“How long will it take,” I asked, “to heal my broken shoulder.” Everyone I spoke to, the doctor, the nurse, the physical therapist, all responded in the same vague, hesitant manner. Looking off into the distance they each said some version of “three, four months. Maybe six.” Someone who had actually had a shoulder injury said, “It was a year until I was totally back to where I was.”
Looking back now that I’ve made it to four months, and that I’m not where I want to be yet, I see that this unpredictability has made it hard to plan my future and to have realistic expectations of myself. Last week I traveled to California with my husband and I did very well. Moving swiftly through the airports and eyeing the folks in wheel chairs gave me a clear comparison of how far I’ve come since my first flight only a few days after my injury. On vacation I wasn’t able to continue my daily physical therapy exercises as I’d been doing at home, but I was active in ways I’m not in my daily life. Hiking on uneven terrain offered my biggest challenge but it’s hard to say how I would have done with two good shoulders.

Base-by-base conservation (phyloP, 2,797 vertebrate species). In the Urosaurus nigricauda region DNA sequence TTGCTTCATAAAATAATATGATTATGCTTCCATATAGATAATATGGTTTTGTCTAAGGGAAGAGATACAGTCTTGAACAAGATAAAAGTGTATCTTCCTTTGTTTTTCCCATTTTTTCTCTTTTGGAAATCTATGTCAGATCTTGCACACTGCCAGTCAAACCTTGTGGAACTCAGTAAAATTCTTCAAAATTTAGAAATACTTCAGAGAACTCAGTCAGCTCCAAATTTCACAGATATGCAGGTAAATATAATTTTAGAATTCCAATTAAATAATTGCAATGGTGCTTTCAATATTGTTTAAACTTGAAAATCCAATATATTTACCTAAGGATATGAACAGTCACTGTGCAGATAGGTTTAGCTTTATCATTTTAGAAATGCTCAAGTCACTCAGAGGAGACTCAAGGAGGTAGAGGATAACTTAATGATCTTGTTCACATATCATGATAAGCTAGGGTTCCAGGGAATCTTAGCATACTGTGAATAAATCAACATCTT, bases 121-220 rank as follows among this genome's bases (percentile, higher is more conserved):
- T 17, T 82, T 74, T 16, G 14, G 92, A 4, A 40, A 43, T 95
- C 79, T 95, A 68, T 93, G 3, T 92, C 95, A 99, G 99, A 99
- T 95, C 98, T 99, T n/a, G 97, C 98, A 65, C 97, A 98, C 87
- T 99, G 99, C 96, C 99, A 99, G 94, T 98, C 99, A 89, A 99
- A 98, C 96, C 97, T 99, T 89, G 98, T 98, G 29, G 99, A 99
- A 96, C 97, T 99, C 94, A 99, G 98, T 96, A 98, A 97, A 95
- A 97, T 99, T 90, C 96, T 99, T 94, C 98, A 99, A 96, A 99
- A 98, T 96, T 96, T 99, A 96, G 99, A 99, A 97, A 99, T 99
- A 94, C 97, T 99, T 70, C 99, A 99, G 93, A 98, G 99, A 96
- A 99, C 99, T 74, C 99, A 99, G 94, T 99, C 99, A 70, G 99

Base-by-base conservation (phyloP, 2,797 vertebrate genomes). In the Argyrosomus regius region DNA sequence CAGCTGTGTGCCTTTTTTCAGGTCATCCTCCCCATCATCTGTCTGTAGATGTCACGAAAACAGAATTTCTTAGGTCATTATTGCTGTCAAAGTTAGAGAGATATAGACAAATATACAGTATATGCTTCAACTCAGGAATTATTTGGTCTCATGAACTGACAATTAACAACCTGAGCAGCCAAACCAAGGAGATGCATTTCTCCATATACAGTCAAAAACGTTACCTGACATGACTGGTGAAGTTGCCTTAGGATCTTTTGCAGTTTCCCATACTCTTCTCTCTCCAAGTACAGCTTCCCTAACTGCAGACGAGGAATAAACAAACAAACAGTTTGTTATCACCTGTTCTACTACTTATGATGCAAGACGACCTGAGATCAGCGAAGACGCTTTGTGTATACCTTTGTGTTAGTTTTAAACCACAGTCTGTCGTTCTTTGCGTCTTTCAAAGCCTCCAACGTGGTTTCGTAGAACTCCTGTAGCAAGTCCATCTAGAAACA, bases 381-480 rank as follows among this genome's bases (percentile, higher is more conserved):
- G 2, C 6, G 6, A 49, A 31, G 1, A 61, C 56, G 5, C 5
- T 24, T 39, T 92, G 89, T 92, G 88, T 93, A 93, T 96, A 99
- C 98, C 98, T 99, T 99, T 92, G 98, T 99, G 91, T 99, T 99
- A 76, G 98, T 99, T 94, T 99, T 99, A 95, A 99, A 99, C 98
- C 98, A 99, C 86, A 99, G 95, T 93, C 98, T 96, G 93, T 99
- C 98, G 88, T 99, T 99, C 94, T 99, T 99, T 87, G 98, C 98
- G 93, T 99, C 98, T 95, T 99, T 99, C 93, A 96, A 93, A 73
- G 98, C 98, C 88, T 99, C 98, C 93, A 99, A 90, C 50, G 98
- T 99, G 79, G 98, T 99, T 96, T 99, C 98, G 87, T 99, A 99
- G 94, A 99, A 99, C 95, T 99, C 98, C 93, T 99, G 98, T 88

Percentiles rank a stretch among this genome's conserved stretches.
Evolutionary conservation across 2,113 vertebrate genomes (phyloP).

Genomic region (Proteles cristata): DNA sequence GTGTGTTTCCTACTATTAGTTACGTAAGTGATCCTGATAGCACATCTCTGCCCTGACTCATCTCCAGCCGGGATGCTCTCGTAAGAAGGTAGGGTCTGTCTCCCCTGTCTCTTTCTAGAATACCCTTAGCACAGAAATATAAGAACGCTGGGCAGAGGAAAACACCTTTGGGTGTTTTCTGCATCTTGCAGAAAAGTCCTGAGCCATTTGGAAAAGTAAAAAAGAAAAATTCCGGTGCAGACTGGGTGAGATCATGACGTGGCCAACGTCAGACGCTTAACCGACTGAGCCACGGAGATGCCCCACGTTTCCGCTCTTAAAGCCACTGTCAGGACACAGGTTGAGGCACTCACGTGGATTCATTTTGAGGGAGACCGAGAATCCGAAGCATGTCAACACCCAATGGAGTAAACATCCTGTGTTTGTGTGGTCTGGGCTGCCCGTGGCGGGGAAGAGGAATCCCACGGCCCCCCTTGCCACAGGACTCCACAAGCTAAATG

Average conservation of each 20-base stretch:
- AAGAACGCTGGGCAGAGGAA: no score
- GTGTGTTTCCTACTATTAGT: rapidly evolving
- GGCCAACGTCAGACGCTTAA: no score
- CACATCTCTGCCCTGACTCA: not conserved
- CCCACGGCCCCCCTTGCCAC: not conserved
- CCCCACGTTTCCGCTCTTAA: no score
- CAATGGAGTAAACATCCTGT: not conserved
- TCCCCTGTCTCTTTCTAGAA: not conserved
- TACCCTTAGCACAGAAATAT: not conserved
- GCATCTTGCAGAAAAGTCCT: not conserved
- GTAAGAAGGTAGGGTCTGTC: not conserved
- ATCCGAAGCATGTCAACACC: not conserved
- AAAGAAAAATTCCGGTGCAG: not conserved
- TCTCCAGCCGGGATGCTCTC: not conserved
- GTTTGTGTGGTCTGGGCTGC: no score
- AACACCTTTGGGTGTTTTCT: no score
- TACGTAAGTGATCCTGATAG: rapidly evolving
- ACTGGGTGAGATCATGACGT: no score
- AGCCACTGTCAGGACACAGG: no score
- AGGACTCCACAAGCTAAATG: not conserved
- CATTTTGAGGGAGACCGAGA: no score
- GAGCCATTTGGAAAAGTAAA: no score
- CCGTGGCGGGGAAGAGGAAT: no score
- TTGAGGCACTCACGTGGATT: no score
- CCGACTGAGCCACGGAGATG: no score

Today I found out that Medicare has decided I’ve healed well enough because they are ending their reimbursements for my physical therapy sessions and my secondary insurance will cut off when Medicare does. I’m remembering this bazaar system from when my daughter was a physical therapist. At least a dozen years ago, Medicare established an arbitrary cap on the reimbursements it will make for a patient for Physical Therapy in a single calendar year. There is no accounting for where the patient is in their recovery, with the possibility of customization for patients who have experienced a heart attack or a stroke. Corinne was convinced that no one who knew anything about physical therapy and how it works was on the committee that wrote those guidelines. I am surprised that they haven’t been modified by now.
Routine is the foundation of momentum so I will need to establish a new pattern of actions to continue moving towards my full recovery. I don’t like the disruption but I am grateful that I have the resources to get the help I need. I realize that others in my situation are not as fortunate. As a feminist I know that the personal is also political, so when given the opportunity I’ll join my voice to that of the Physical Therapists and patients who have been trying for years to change this self-defeating system.